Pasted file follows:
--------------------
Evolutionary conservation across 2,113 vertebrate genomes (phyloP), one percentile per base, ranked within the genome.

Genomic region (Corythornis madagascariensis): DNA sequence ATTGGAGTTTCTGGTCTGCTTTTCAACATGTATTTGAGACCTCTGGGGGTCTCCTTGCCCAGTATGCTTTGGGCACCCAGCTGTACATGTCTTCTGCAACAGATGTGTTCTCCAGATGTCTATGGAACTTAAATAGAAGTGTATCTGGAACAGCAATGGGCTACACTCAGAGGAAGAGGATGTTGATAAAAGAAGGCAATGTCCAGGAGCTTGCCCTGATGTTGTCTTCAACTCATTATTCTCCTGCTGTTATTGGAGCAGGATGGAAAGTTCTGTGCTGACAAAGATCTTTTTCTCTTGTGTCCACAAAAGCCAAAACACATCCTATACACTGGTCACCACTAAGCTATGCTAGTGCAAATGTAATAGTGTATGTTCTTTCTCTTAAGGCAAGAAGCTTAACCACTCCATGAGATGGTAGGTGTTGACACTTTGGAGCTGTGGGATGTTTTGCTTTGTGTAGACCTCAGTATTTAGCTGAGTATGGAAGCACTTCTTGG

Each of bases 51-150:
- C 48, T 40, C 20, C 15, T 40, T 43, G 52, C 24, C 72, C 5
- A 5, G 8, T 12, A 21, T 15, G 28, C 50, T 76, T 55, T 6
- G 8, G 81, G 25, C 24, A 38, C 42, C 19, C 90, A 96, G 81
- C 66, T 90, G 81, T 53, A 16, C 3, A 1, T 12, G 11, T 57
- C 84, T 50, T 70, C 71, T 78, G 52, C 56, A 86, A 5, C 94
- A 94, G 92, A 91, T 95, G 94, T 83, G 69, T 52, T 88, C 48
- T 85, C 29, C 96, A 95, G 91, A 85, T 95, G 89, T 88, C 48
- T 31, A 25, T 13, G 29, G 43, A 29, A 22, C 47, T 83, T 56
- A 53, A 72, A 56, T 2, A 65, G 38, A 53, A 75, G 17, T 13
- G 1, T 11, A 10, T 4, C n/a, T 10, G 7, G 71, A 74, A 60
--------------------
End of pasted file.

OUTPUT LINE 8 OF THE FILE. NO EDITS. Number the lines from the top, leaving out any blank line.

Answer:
- C 84, T 50, T 70, C 71, T 78, G 52, C 56, A 86, A 5, C 94